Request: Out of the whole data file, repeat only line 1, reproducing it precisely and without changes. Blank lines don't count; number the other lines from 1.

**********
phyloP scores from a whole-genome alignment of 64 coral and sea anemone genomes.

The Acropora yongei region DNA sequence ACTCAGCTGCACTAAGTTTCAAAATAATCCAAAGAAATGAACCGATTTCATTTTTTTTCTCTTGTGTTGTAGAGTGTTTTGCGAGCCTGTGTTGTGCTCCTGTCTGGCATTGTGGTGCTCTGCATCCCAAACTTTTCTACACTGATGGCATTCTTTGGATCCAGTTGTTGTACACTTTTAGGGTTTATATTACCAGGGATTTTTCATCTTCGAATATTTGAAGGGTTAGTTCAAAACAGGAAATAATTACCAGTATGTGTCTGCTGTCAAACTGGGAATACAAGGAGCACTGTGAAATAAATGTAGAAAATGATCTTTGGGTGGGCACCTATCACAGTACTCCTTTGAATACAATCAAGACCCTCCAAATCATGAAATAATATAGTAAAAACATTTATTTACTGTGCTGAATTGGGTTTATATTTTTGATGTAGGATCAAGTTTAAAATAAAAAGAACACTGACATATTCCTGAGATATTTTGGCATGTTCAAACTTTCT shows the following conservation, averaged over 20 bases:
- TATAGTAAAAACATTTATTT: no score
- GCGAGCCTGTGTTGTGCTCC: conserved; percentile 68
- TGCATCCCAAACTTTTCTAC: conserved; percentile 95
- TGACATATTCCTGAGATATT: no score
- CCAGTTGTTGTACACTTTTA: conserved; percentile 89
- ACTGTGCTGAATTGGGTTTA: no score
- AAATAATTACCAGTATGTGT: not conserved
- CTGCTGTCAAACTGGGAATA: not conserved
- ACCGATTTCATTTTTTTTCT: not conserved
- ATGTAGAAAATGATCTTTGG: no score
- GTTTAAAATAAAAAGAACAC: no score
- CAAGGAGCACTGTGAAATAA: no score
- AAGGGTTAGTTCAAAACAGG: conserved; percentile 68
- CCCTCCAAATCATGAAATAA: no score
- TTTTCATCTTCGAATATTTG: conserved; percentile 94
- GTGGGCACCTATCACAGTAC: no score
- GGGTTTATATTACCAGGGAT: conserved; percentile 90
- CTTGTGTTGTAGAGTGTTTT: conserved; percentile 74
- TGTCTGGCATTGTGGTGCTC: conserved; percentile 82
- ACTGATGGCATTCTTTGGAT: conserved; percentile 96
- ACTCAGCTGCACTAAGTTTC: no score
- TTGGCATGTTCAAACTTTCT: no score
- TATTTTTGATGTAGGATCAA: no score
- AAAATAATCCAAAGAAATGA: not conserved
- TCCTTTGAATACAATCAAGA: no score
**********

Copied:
phyloP scores from a whole-genome alignment of 64 coral and sea anemone genomes.